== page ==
Endgame starts by exploring the aftermath of the devastation with true humanity, dedicating roughly an hour to the grief its characters were experiencing. It acknowledged the consequences in the previous film with a heavy heart while emphasising the dangers of trying to set things right. They may have eventually defeated Thanos but at a significant cost—the death of numerous characters we’ve known for years.
Black Panther presented a ‘revelation’. Civil War instilled genuine ‘mystery’. The stakes in Infinity War and Endgame offered proper ‘risk’. To me, that’s the cinema Scorsese’s talking about.
But would Scorsese have seen those later Marvel films? I’m guessing not. He “tried” to watch them, as he says, but most likely fell off the bandwagon before Marvel challenged their own safe blueprint.
With that in mind, I can see where Scorsese’s coming from, though I can’t help but wonder what he might’ve said if he did experience the entire MCU. I can’t speak on his behalf, but if I have any personal takeaways from all this, it’s this: we may have gotten a couple of Marvel films that suit Scorsese’s definition of cinema, but they relied on a mountain of ‘safe’ entries.
Looking at the next glut of MCU films, how many more ‘hero defeats villain’ entries will we accept before something really punches? They’ve confirmed a Black Widow movie, another Doctor Strange, another Spider-Man, another Thor, another Black Panther, another Guardians, and another Captain Marvel. They’re almost guaranteed to be entertaining, but will any of them also break safety protocol and deliver something seismic? Guess we’ll wait and see.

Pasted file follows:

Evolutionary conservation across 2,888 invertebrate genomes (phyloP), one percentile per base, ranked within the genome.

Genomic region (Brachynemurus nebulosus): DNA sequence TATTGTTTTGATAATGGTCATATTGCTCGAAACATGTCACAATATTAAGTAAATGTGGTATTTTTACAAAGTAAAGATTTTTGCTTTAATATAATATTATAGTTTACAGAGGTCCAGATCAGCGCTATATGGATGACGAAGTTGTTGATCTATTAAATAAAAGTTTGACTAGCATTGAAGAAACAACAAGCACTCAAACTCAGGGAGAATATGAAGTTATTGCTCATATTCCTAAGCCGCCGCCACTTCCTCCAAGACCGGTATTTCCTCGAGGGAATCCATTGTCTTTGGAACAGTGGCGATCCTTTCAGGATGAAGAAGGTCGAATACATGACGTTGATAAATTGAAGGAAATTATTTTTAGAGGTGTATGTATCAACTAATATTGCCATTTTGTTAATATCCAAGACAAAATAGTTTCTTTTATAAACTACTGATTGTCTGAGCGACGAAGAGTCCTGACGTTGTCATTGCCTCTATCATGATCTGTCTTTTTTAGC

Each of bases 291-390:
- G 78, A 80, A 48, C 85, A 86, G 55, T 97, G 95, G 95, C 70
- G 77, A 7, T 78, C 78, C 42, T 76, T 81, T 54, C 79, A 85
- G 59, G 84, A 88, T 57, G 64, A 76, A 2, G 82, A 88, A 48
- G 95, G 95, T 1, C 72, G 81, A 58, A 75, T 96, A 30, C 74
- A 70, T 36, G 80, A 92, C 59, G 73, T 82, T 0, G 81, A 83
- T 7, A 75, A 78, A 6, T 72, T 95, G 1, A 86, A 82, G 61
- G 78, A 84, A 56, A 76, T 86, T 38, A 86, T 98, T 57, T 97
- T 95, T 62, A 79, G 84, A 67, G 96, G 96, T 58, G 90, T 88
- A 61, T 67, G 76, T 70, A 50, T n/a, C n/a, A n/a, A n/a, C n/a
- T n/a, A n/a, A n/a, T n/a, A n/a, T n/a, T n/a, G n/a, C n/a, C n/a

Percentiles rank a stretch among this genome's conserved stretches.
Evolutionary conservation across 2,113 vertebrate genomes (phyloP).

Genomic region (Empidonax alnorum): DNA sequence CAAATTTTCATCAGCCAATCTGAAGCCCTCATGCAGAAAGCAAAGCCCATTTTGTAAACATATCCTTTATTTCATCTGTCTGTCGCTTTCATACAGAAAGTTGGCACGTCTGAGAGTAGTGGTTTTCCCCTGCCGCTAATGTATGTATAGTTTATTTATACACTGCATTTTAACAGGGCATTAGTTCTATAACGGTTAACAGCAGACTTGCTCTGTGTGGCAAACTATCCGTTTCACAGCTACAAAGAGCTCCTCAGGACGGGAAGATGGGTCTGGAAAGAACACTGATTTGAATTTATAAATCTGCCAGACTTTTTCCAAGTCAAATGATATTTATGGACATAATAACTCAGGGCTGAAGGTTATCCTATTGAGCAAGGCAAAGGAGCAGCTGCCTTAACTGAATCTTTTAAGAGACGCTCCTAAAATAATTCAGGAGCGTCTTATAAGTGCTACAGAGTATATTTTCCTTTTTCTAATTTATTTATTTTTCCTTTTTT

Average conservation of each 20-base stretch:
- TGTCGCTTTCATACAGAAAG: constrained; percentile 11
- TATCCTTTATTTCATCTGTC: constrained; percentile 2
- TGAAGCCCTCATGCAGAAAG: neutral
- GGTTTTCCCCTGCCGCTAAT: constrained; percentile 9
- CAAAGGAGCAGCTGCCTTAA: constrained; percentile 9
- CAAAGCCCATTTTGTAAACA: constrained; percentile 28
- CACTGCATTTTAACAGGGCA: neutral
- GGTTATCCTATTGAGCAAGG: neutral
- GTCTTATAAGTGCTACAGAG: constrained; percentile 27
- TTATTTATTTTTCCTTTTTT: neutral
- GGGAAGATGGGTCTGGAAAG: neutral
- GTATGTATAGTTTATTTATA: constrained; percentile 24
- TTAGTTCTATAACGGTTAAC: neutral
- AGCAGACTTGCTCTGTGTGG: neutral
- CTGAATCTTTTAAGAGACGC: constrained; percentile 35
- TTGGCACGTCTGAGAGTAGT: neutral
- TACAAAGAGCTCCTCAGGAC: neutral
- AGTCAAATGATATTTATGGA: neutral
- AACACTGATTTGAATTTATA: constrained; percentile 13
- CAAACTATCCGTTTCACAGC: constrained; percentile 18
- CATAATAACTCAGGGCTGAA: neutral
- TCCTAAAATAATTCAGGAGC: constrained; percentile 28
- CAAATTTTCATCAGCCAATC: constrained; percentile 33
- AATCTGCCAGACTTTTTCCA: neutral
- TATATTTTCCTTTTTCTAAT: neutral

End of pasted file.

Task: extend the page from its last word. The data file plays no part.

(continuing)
Or will we? I love the MCU for what it achieved over the past 11 years—that, in and of itself, is a revelation—but I’m not sure if I can experience another decade of The Blueprint again just to get to a culminating event with proper intrigue and actual risks.
While these films will garner a hefty number of screens, Scorsese’s The Irishman will only get a limited run in cinemas before it streams on Netflix. He couldn’t get it made any other way, which speaks to the risks streaming services are willing to take.
This makes me think of Disney+ and their big streaming show: The Mandalorian. It’s a riskier proposition than, say, an episodic Star Wars sequel, but the rabid excitement behind the show dwarfs that of The Rise of Skywalker, which is due in cinemas for Christmas.
Disney+, which will undoubtedly gain a flood of subscribers on day one, comes at an interesting time for the MCU. With the knowledge that Marvel films will make their way to the streaming service, how many of their subscribers will bother going to see them on the big screen knowing they’ll soon be able to see them on their own screens?
Most of them? Half of them? None of them? It’s too early to call. But when the battle of the streaming services commences, it’ll be fascinating to see how many of these streaming films thrive on the big screen and which ones can only find life on a tablet.
That’s when going out to the multiplex will take on a different value. As such, don’t be surprised if you change your own thoughts on what is, and what isn’t, cinema.